I’m going to be lazy and point you to some interesting discussion over at Cameron’s blog on the use of structured data to describe experiments: part 1; part 2; part 3.
My experience of discussing electronic lab notebooks, which is mostly from biochemistry/molecular biology labs, is that many biologists are quite resistant to the idea of structured data. I think one reason that the paper notebook persists is that people like free-form notes. You may believe that a lab notebook is a highly-ordered record of experiments but trust me, it’s not uncommon to see notes such as “Bollocks! Failed again! I’m so sick of this purification…” scrawled in the margins.
My take on the problem is that biologists spend a lot of time generating, analysing and presenting data, but they don’t spend much time thinking about the nature of their data. When people bring me data for analysis I ask questions such as: what kind of data is this? ASCII text? Binary images? Is it delimited? Can we use primary keys? Not surprisingly this is usually met with blank stares, followed by “well…I ran a gel…”.
I do believe that any experiment can be described in a structured fashion, if researchers can be convinced to think generically about their work, rather than about the specifics of their own experiments. All experiments share common features such as: (1) a date/time when they were performed; (2) an aim (“generate PCR product”, “run crystal screen for protein X”); (3) the use of protocols and instruments; (4) a result (correct size band on a gel, crystals in well plate A2). The only free-form part is the interpretation. Is the result good, bad, expected? What to do next? My simplistic view is that an XML element named “notes” of data type “string” covers anything free-form that somebody might want to say about their experiment. Now we just have to design the schema, build a nice forms-based web interface and force everyone in the lab to use it :)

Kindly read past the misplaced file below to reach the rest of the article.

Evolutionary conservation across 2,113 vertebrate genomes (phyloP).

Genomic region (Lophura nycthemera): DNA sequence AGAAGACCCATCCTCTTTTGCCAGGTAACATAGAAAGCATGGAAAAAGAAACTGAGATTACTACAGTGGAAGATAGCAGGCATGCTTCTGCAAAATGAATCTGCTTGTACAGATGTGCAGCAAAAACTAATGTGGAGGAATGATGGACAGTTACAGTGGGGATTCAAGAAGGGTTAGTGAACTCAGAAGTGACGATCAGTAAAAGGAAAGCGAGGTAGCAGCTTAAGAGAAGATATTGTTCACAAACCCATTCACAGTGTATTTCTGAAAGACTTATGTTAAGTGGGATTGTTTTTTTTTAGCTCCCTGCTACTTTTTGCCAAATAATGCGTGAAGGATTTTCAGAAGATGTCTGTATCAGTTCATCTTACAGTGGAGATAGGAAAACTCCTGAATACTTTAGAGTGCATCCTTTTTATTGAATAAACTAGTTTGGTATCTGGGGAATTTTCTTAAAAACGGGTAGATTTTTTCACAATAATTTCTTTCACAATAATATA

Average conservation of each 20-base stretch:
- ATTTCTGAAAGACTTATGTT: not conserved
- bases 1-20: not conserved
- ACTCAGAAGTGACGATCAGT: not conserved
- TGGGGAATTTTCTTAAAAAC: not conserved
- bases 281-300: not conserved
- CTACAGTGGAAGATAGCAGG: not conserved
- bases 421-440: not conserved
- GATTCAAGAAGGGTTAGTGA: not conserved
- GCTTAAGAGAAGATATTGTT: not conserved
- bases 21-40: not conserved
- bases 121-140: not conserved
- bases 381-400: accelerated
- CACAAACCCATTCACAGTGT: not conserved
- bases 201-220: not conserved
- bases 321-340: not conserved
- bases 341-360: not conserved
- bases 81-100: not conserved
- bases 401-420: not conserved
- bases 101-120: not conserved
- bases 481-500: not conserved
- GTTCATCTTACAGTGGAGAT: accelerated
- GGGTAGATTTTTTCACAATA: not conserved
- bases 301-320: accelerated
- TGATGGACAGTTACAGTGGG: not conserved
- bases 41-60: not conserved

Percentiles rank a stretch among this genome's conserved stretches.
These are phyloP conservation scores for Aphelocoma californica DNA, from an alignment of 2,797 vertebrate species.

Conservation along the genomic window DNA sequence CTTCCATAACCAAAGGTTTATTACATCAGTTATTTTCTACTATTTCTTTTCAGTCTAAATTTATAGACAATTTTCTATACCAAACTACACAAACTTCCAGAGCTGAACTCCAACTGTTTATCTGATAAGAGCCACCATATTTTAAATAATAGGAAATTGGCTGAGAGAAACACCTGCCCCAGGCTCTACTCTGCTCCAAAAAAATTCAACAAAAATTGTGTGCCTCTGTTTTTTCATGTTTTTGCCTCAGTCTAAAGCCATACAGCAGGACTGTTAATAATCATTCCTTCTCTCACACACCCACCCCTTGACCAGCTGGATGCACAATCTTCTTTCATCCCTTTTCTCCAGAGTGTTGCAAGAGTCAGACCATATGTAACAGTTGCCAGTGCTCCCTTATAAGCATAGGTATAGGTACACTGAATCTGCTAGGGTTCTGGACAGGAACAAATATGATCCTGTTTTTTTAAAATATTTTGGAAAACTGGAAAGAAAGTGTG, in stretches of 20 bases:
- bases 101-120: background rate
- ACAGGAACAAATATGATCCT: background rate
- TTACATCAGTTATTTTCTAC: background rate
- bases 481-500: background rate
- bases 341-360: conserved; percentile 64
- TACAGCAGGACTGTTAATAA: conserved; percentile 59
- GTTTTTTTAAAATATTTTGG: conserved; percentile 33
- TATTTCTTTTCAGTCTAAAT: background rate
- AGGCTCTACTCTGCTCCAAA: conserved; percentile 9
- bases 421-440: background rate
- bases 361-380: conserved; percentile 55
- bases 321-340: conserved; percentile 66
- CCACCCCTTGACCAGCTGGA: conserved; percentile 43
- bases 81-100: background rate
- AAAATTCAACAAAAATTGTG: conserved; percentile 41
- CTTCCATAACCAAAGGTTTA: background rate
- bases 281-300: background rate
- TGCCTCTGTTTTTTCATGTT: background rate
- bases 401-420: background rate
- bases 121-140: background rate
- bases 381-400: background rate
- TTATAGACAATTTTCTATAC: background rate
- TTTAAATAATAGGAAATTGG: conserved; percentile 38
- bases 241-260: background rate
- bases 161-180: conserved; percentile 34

One more point: we need to teach students that every activity leading to a result is an experiment. From my time as a Ph.D. student in the wet lab, I remember feeling as though my day-to-day activities: PCR reactions, purifications, cloning weren’t really experiments – they were just means to an end. Experiments were clever, one-shot procedures performed by brilliant postdocs to answer big questions. When I started to view each step: obtaining the right size PCR product, sequencing it, ligation, transformation, plasmid purification etc. as an experiment in its own right, with a defined goal, I felt a lot better about myself. Break your activities into steps and ways to describe them as structured data should suggest themselves.